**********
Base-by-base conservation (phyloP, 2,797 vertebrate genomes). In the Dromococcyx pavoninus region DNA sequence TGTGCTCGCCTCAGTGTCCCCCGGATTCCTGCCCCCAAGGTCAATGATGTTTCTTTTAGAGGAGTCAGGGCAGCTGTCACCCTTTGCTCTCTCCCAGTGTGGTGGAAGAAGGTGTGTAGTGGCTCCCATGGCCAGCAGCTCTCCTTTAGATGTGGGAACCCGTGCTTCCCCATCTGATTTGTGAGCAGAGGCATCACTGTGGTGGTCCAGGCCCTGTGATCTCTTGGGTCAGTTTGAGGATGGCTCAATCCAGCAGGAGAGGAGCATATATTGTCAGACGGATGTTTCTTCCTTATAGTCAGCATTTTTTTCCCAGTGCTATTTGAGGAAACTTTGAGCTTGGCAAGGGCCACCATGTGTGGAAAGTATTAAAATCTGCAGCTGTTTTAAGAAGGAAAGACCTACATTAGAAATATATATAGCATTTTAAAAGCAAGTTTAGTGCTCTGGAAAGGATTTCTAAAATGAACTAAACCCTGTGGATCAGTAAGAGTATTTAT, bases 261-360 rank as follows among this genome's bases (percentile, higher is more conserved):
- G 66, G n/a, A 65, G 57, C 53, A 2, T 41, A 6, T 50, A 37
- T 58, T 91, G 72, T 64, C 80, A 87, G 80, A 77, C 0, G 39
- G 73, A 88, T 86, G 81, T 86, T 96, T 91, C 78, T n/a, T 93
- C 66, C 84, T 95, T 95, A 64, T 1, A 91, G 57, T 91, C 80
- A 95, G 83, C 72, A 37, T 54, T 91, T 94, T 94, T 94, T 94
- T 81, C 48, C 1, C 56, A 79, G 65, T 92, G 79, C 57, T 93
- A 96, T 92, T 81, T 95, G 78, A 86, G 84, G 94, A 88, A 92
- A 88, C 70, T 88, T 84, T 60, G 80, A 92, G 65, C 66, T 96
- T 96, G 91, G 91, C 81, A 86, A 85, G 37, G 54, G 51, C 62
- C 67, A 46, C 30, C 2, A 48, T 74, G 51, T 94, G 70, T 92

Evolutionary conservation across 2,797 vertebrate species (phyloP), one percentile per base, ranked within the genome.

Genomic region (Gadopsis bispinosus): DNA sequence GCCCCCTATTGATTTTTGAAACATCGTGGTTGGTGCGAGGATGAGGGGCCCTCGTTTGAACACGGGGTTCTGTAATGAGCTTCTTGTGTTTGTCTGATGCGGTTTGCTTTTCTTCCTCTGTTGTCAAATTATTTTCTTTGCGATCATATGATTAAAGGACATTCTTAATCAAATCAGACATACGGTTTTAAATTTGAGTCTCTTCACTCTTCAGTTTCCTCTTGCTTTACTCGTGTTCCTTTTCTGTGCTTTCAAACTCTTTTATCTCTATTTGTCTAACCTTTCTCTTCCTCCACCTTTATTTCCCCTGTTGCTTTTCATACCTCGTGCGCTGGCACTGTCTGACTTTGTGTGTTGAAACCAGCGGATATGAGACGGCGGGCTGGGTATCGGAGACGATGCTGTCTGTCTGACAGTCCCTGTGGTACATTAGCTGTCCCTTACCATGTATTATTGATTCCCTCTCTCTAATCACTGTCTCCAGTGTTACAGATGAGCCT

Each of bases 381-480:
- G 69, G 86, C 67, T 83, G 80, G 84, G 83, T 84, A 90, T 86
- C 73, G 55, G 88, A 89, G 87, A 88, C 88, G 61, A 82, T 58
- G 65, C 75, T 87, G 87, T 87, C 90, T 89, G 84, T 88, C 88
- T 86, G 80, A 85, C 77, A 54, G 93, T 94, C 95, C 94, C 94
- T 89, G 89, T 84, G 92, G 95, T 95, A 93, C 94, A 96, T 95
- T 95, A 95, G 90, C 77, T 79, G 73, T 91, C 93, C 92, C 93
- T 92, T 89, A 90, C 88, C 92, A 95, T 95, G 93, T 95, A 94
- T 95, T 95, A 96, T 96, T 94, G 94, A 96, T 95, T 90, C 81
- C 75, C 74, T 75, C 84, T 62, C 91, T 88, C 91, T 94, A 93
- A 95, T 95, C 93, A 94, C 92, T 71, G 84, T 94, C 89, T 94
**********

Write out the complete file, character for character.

Base-by-base conservation (phyloP, 2,797 vertebrate genomes). In the Dromococcyx pavoninus region DNA sequence TGTGCTCGCCTCAGTGTCCCCCGGATTCCTGCCCCCAAGGTCAATGATGTTTCTTTTAGAGGAGTCAGGGCAGCTGTCACCCTTTGCTCTCTCCCAGTGTGGTGGAAGAAGGTGTGTAGTGGCTCCCATGGCCAGCAGCTCTCCTTTAGATGTGGGAACCCGTGCTTCCCCATCTGATTTGTGAGCAGAGGCATCACTGTGGTGGTCCAGGCCCTGTGATCTCTTGGGTCAGTTTGAGGATGGCTCAATCCAGCAGGAGAGGAGCATATATTGTCAGACGGATGTTTCTTCCTTATAGTCAGCATTTTTTTCCCAGTGCTATTTGAGGAAACTTTGAGCTTGGCAAGGGCCACCATGTGTGGAAAGTATTAAAATCTGCAGCTGTTTTAAGAAGGAAAGACCTACATTAGAAATATATATAGCATTTTAAAAGCAAGTTTAGTGCTCTGGAAAGGATTTCTAAAATGAACTAAACCCTGTGGATCAGTAAGAGTATTTAT, bases 261-360 rank as follows among this genome's bases (percentile, higher is more conserved):
- G 66, G n/a, A 65, G 57, C 53, A 2, T 41, A 6, T 50, A 37
- T 58, T 91, G 72, T 64, C 80, A 87, G 80, A 77, C 0, G 39
- G 73, A 88, T 86, G 81, T 86, T 96, T 91, C 78, T n/a, T 93
- C 66, C 84, T 95, T 95, A 64, T 1, A 91, G 57, T 91, C 80
- A 95, G 83, C 72, A 37, T 54, T 91, T 94, T 94, T 94, T 94
- T 81, C 48, C 1, C 56, A 79, G 65, T 92, G 79, C 57, T 93
- A 96, T 92, T 81, T 95, G 78, A 86, G 84, G 94, A 88, A 92
- A 88, C 70, T 88, T 84, T 60, G 80, A 92, G 65, C 66, T 96
- T 96, G 91, G 91, C 81, A 86, A 85, G 37, G 54, G 51, C 62
- C 67, A 46, C 30, C 2, A 48, T 74, G 51, T 94, G 70, T 92

Evolutionary conservation across 2,797 vertebrate species (phyloP), one percentile per base, ranked within the genome.

Genomic region (Gadopsis bispinosus): DNA sequence GCCCCCTATTGATTTTTGAAACATCGTGGTTGGTGCGAGGATGAGGGGCCCTCGTTTGAACACGGGGTTCTGTAATGAGCTTCTTGTGTTTGTCTGATGCGGTTTGCTTTTCTTCCTCTGTTGTCAAATTATTTTCTTTGCGATCATATGATTAAAGGACATTCTTAATCAAATCAGACATACGGTTTTAAATTTGAGTCTCTTCACTCTTCAGTTTCCTCTTGCTTTACTCGTGTTCCTTTTCTGTGCTTTCAAACTCTTTTATCTCTATTTGTCTAACCTTTCTCTTCCTCCACCTTTATTTCCCCTGTTGCTTTTCATACCTCGTGCGCTGGCACTGTCTGACTTTGTGTGTTGAAACCAGCGGATATGAGACGGCGGGCTGGGTATCGGAGACGATGCTGTCTGTCTGACAGTCCCTGTGGTACATTAGCTGTCCCTTACCATGTATTATTGATTCCCTCTCTCTAATCACTGTCTCCAGTGTTACAGATGAGCCT

Each of bases 381-480:
- G 69, G 86, C 67, T 83, G 80, G 84, G 83, T 84, A 90, T 86
- C 73, G 55, G 88, A 89, G 87, A 88, C 88, G 61, A 82, T 58
- G 65, C 75, T 87, G 87, T 87, C 90, T 89, G 84, T 88, C 88
- T 86, G 80, A 85, C 77, A 54, G 93, T 94, C 95, C 94, C 94
- T 89, G 89, T 84, G 92, G 95, T 95, A 93, C 94, A 96, T 95
- T 95, A 95, G 90, C 77, T 79, G 73, T 91, C 93, C 92, C 93
- T 92, T 89, A 90, C 88, C 92, A 95, T 95, G 93, T 95, A 94
- T 95, T 95, A 96, T 96, T 94, G 94, A 96, T 95, T 90, C 81
- C 75, C 74, T 75, C 84, T 62, C 91, T 88, C 91, T 94, A 93
- A 95, T 95, C 93, A 94, C 92, T 71, G 84, T 94, C 89, T 94